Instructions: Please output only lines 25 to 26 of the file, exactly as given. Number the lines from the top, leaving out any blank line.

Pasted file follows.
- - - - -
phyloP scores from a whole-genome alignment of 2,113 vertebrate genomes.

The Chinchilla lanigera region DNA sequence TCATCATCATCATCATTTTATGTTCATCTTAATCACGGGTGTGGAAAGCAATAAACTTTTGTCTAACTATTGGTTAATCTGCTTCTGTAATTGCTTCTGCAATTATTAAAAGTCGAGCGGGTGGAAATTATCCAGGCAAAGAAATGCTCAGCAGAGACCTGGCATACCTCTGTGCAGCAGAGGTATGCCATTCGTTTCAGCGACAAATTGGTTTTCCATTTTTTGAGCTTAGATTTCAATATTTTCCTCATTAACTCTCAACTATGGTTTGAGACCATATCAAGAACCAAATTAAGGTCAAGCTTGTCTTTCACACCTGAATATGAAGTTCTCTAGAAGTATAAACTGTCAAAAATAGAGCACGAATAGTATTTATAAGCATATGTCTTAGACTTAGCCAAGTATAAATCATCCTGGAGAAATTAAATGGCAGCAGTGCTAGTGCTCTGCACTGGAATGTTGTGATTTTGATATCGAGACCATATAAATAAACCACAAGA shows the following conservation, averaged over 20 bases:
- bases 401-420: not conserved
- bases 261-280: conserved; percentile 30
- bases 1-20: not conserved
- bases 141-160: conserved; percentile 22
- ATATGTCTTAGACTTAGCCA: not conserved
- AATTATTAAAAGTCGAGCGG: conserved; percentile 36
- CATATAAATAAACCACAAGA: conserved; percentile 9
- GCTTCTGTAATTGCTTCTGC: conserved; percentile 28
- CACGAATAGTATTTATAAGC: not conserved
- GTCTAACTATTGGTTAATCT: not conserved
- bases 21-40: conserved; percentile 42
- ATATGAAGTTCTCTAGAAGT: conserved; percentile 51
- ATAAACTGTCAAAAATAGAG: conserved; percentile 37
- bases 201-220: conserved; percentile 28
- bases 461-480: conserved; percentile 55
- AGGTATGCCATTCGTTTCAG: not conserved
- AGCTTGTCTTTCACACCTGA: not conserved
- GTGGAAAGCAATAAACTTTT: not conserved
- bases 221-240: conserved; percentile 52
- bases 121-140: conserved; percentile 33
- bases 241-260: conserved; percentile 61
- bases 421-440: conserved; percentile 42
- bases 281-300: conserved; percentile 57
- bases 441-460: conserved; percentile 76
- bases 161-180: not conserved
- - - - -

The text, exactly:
- bases 281-300: conserved; percentile 57
- bases 441-460: conserved; percentile 76